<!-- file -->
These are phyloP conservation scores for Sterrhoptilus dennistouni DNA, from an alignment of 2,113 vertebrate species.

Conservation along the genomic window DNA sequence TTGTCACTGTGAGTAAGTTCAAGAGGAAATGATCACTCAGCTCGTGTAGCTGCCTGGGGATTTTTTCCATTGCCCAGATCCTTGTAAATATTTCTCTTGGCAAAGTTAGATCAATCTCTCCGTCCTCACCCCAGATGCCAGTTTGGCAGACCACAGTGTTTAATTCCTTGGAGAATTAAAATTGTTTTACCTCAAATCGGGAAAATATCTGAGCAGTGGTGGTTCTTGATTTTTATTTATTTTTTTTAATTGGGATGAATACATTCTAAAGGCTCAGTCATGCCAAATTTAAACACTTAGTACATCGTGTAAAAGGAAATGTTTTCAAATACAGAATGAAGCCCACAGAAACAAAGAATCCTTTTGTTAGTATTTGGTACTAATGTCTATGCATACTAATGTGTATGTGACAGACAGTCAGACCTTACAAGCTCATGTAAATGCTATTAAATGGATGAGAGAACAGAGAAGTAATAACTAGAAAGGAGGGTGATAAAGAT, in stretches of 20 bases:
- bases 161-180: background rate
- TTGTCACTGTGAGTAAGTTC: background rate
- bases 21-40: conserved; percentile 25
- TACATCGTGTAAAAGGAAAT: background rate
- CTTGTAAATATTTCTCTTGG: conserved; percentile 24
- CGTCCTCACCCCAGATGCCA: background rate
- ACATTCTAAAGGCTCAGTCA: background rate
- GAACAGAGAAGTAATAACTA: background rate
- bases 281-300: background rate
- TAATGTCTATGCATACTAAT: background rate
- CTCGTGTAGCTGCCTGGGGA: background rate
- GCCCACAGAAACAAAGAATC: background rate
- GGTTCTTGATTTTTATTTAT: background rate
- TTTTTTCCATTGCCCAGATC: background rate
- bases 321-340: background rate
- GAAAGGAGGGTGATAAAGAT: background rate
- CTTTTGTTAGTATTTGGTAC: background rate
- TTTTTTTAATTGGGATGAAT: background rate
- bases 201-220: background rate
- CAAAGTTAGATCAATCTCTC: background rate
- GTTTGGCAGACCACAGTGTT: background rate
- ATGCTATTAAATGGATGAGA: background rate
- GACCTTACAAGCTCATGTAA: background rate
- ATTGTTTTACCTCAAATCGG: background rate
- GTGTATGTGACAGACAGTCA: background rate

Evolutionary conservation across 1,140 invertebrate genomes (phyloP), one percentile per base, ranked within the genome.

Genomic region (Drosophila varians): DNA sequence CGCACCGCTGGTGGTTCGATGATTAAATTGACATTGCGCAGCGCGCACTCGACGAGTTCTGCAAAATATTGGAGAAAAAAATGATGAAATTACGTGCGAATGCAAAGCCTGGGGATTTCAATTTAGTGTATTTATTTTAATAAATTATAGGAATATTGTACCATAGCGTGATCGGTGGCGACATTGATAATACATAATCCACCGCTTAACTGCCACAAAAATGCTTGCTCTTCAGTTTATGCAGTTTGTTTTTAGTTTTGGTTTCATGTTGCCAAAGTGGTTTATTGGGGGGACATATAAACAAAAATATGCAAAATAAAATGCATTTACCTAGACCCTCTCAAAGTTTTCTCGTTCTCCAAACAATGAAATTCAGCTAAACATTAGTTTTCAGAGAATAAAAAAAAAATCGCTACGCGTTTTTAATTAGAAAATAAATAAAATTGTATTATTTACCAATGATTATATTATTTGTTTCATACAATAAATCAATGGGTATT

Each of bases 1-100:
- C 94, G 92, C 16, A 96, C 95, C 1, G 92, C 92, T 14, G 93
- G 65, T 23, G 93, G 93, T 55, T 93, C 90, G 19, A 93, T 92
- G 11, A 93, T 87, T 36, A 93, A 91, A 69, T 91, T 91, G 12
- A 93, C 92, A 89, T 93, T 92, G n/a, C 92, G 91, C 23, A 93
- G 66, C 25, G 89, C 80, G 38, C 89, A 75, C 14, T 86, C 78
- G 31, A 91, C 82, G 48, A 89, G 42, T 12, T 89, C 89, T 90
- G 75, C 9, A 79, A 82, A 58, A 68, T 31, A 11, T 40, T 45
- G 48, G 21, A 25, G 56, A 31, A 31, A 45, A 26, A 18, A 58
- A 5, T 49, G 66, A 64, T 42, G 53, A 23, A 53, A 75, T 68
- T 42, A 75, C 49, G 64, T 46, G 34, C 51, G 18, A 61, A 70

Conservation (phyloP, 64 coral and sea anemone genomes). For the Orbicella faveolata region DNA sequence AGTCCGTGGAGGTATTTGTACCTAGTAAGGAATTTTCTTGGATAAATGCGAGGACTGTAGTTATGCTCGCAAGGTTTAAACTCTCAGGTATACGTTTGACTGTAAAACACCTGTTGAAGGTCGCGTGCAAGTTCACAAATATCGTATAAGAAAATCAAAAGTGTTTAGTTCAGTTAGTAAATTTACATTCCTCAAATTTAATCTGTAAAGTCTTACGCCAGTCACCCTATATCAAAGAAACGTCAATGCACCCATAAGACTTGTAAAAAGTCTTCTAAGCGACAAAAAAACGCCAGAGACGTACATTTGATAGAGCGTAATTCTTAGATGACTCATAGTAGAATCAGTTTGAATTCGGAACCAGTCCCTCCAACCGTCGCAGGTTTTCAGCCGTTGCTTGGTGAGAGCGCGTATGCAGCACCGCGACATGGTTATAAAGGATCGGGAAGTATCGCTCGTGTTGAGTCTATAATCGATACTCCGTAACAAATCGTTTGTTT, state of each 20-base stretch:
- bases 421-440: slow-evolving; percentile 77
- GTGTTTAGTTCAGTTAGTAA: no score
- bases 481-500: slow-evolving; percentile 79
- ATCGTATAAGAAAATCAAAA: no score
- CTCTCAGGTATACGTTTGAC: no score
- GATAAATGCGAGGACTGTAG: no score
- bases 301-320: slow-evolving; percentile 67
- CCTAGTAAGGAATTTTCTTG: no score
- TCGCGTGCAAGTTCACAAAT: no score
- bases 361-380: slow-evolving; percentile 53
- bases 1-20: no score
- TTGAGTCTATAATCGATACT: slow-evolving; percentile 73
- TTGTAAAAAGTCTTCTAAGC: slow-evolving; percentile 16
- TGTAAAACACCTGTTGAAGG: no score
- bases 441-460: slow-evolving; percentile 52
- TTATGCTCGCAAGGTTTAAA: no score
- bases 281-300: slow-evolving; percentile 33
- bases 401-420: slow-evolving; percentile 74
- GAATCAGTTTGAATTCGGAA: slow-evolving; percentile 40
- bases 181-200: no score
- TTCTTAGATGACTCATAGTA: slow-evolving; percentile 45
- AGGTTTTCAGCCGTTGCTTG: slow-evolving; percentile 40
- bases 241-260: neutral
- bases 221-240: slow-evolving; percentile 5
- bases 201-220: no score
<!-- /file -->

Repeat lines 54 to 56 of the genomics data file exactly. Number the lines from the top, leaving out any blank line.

- TTGTAAAAAGTCTTCTAAGC: slow-evolving; percentile 16
- TGTAAAACACCTGTTGAAGG: no score
- bases 441-460: slow-evolving; percentile 52